I usually use the pest bottom board to help with ventilation in winter, but at the moment it is not in place, and I assume its absence is helping with ventilation.  I really have no idea whether it is better to put the pest board in place or not in winter.  If we have a big drop in temperature, I will probably put it in. 
Last year I wrapped the hive in tar paper.  I'm not convinced it helped all that much, however.  I have not taken that step yet this year. 

Friday, November 1, 2013


It happened.  Failure.  Not my first, certainly not my last.  My bees died.  They were alive in February, not alive in March.  I went into the hive when it was warmer weather at the end of March.  There were many dead bees at the bottom, some dead bees with their heads in comb looking for food.  The hive was heavy with honey.  The queen was dead at the top, alone.  Last woman standing.  The fondant I added to supplement their food was hard as a rock, completely frozen.  A few bees were frozen to it.  The pollen patty was there as well - untouched. 

The failure was bitter but motivating.  I signed up for and just completed an 8 week course on beekeeping through BANV (Beekeepers of Northern Virginia).  Possibly the single best thing I learned was that 2012 was a tough year for everyone's bees.  The drought meant you had to feed all year long (which I did) and the erratic weather in March meant many hives broke their cluster when the weather warmed, and then died when it froze again and the snow came.  This is good, I think to myself.  It was not my fault.

Lessons learned for next winter:
* do not use fondant.  use sugar cakes instead and wrap in newspaper to absorb the moisture.
* consider overwintering in a nuc box (apparently the hives in nuc boxes had a higher rate of survival, at least locally). 
* use a mouse guard.
* use a robbing screen as of August, especially if we have drought. (I don't know if robbing was a problem last year...)

I have placed an order for a nuc hive (an established have that comes in a smaller box) as opposed to package bees (which come in the mail).  Last year I used European packaged bees from Georgia.  This year I would like to use local bees (possibly Russians) in a nuc hive.  The downside is that nucs are not typically ready until mid to late May.  So at the moment, I sit and wait. 

Failure also has the effect of making you reevaluate your goals.  Initially, I had day dreams about harvesting my honey and delivering it to friends in family cloaked in the glory of my successful and earthy hobby.  No more.  My short term goal is to have a hive survive winter.  Contribute to local pollinators.  Get better at handling them, recognizing and addressing problems.  My long term goal - one day - would be to harvest some honey....but who knows how far away that reality is.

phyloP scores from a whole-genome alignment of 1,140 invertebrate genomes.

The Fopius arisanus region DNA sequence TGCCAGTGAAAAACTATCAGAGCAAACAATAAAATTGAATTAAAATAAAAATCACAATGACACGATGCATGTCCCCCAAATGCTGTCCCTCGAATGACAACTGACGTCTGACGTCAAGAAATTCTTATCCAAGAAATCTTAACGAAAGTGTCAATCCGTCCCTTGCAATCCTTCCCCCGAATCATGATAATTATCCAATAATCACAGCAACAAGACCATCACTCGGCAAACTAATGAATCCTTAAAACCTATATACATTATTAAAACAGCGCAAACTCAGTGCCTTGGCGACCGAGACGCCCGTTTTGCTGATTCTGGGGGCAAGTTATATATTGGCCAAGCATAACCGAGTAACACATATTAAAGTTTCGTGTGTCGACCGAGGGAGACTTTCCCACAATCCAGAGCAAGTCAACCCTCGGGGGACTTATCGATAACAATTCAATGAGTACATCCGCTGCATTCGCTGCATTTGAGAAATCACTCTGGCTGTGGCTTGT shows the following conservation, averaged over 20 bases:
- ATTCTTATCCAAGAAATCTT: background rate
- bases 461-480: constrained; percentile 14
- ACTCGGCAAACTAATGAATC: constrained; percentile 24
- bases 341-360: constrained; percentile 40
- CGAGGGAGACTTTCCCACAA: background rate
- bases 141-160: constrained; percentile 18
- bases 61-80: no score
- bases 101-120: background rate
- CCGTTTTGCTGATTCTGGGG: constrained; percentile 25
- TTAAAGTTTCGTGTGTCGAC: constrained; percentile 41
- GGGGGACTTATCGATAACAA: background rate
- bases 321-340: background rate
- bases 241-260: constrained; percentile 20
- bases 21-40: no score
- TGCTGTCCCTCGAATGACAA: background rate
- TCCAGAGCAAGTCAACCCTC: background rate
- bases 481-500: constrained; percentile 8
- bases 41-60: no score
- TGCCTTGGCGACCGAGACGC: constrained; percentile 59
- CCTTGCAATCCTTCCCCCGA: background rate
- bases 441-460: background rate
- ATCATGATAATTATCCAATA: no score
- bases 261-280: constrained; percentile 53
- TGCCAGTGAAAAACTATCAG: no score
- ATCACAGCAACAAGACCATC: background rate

Friday, October 4, 2013

...anticipating winter...

Now they ball in a mass,
Mind against all that white.
The smile of the snow is white.
It spreads itself out, a mile-long body of Meissen,

Into which, on warm days,
They can only carry their dead.
The bees are all women,
Maids and the long royal lady.
They have got rid of the men,

The blunt, clumsy stumblers, the boors.
Winter is for women ----
The woman, still at her knitting,
At the cradle of Spanis walnut,
Her body a bulb in the cold and too dumb to think.

Will the hive survive, will the gladiolas
Succeed in banking their fires
To enter another year?
What will they taste of, the Christmas roses?
The bees are flying. They taste the spring.

~ Sylvia Plath, a segment from Wintering

Wednesday, July 31, 2013

Adventures with Wax Moths and Robbing.

So here's a story:  Last week my husband went to the shed for something and discovered a large bucket COVERED in wax moth larvae.  He pulled it together like a champion and removed the mess.  I was at work at had no part in this, thankfully.  How did this happen?  I hesitate to disclose it for risk of revealing my ineptitude.  However, remember when spring came and I installed my nuc?  Prior to installation I cut out damaged comb and comb infected with wax moth larvae.  In my infinite wisdom I decided not to discard the removed comb - mostly because in bee class I remember Rob stating never to throw away wax because someone will want it and people will even pay for it.  Ok.  I'll keep the wax.  Let's put it in a trash bag and put it in the shed.  Good idea, Samantha.  3 months later we have a giant bucket of ick to deal with. 

My last post commented on the problem of wax moths vs. hive beetles.  I have since concluded that I had a wax moth problem.  The problem was concentrated in the hive top feeder - where I would find TONS of little worm-like larvae.  To treat this problem I removed the feeder, cleaned it, and stuck it in the freezer for a few days to kill any of the little suckers that may have been hiding.  This appears to have worked.  I have not seen any additional larvae problems.  A few adult moths have been spotted in the pest tray.  However, the fact that I have a weak hive is clear.  I'm not confident I have solved the problem entirely - but pleased for the moment with the improvement.